Pandemic Update 6/21/2020: Raising children in the middle of a global pandemic where schools and businesses are closed has been really tough. Our days have gotten a lot longer. However, I am thankful to be able to spend more time with my son and now six-month-old daughter. Spending more time together is one of the key positives of this difficult period.
Post-pandemic Update 2Q2021: Our son is attending preschool again on August 25, 2021. His attendance will bring a lot of household relief given he’s been at home since March 2020. I will take a sabbatical and reassess everything. My hope is that when our son goes to school full-time, I’ll be reinvigorated to write a lot more. If not, then I will re-retire and do something else that doesn’t require as much work.
Post-pandemic Update 1Q2023: Our daughter is three and is speaking non-stop! She is developing her own strong personality and we have our hands full. I regularly spend four-to-five ours a day with our children now. Having two is a lot of work! But I also feel so blessed. I’m no longer chopped liver, but the main course as both my kids want to spend a lot of time with me now. Here are my goals for 2023 as well as my 2022 review.
The time is going by extremely quickly and I have no regrets forsaking income for time with my children. I’m also excited to publish my first book with Penguin Random House entitled, Buy This, Not That: How To Spend Your Way To Wealth And Freedom. I’ll be thrilled if my kiddos can one day bring the book to show and tell!
Anthony Tolbert says
Great write up Sam! 1, 3, 5, & 9 are my favorite.
It’d be great to hear you sit down with Ryan Michler at Order of Man for a podcast to reach more dads with your insight and advice!
Financial Samurai says
Sounds like a good idea! If you’d like to make an intro, I’d appreciate it. I don’t know who he is. Always good to chat with other fathers.
Anthony Tolbert says
I do not know him personally, but have been following him for some time as I have FS. I reached out to him with the suggestion. See the link below for his website. Hope the two of you can make a connection.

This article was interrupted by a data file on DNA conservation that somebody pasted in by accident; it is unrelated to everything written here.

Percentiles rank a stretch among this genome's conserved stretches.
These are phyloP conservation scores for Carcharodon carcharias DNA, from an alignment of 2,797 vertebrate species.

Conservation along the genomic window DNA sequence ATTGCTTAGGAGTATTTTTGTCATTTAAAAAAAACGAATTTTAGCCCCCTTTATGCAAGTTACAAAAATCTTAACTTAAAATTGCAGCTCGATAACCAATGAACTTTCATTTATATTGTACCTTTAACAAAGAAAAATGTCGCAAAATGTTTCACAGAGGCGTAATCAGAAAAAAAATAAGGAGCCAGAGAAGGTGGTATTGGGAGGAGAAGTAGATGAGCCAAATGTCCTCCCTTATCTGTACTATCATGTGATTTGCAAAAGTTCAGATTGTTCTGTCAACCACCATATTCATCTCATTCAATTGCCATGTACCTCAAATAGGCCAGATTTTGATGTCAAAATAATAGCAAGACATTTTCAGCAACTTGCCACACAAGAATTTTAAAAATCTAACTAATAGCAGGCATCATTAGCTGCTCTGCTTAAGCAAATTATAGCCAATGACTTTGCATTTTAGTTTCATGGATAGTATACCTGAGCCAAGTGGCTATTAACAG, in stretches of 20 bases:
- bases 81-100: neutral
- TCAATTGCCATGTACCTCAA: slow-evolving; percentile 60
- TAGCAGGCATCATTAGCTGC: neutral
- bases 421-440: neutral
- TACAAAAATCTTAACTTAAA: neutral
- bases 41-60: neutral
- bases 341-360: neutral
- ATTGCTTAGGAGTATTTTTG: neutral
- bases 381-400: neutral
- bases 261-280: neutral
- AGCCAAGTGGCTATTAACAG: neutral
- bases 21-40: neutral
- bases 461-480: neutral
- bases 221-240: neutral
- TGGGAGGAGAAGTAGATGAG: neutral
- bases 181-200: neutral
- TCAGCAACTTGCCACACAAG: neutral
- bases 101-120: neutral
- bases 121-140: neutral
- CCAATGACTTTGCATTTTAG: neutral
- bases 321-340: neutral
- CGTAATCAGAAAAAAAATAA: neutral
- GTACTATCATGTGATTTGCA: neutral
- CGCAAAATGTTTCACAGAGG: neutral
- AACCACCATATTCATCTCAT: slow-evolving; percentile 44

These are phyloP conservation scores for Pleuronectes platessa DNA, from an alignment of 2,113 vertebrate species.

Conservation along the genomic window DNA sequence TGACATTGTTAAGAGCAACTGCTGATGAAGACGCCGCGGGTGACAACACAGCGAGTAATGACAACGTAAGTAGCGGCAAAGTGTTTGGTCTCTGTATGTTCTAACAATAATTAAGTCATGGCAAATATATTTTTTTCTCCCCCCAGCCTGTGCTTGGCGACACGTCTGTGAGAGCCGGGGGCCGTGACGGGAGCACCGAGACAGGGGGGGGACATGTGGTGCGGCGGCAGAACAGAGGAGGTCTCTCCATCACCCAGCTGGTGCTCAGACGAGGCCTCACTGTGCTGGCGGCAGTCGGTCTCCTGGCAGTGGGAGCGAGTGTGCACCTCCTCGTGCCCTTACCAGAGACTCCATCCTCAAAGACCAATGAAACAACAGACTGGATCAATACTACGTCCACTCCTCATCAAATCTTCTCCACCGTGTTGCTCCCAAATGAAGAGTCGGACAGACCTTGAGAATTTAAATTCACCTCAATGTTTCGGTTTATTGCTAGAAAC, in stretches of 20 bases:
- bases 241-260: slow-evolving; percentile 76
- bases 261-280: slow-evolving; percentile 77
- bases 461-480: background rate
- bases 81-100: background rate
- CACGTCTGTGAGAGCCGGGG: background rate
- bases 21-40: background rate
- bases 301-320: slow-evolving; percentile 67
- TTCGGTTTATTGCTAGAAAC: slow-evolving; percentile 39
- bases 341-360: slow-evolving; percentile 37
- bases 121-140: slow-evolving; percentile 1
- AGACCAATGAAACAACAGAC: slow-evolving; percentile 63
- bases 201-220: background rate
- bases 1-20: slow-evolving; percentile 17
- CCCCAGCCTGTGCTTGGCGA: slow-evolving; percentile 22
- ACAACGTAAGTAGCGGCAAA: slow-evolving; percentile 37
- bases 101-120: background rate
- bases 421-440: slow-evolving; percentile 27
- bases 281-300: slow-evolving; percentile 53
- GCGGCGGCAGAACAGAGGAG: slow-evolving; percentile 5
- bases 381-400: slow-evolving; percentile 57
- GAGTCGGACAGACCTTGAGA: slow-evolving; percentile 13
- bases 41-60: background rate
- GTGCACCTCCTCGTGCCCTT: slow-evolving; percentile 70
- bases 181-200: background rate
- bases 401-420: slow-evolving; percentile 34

Sam, I applaud your efforts at pointing out the importance of a father and the role they should play. In today’s woke culture, father’s are often being thrown to the curb. Until recently even BLM had the following on their website
“We disrupt the Western-prescribed nuclear family structure requirement by supporting each other as extended families and ‘villages’ that collectively care for one another, especially our children, to the degree that mothers, parents, and children are comfortable,”
Financial Samurai says
Thanks. I think more fathers need to speak up and voice what we do. It is said that fathers constantly get attacked in the media where we are made to feel not good enough.
Every day since my son was born in 2017, I have been a stay at home dad raising him with my wife. At the same time, I’ve continued to work on FS and provide for our family. When criticizing, people need to be careful criticizing too much. Otherwise, fathers might give up all together.
I will be a father of 4 in August 2021 at the age of 37 and I’m so lost on how to make secondary income, or even replace my current job with something that allows me to stay at home. I really don’t want to leave my company because I have built up my leave accrual here. At the same time, I want to be home lol If only I was smart enough to have a passive income that I could contribute with. My wife and I both make good money but if it was just her, it would be pretty tight. Ideally I’d like to put us in a position where she didn’t have to work… and maybe I work from home… or something like that. Its all so overwhelming. Since 2012 I’ve been struggling with debilitating anxiety, depression and panic attacks. They have ruled my life and I’m so tired of feeling like crap all the time. If money wasn’t an issue, I’d retire right now… of course that’s everyone though, right? lol
Financial Samurai says
I hear yah as a father of two.
Life is an extra grind with little ones. We’ve been doing ~5 am – 8:15 pm every day since early March 2020. Looking forward to some in-person schooling this Fall.
Look on the bright side. What a blessing to have 4 kids! We probably can’t have a third bc we are already in our 40s.
Yeah, it does seem to get harder the older we get to do all the infant things… on the other hand, maybe it keeps us young? lol. I’m nervously excited about having the kids back in school as well. My oldest is going into middle school and I really don’t want him to miss out on the middle school experience… lockers, band, etc. I’ve been trying to learn the stock market using a small IRA I have, just to understand the basics. I’m treating that IRA due to its size like “play money” investing here and there, learning how to buy and sell etc… I know it can’t be as easy as it sounds to make good money in the stock market. If it were, everyone would be rich! lol Trying to learn what I can and see if I can generate something for the future.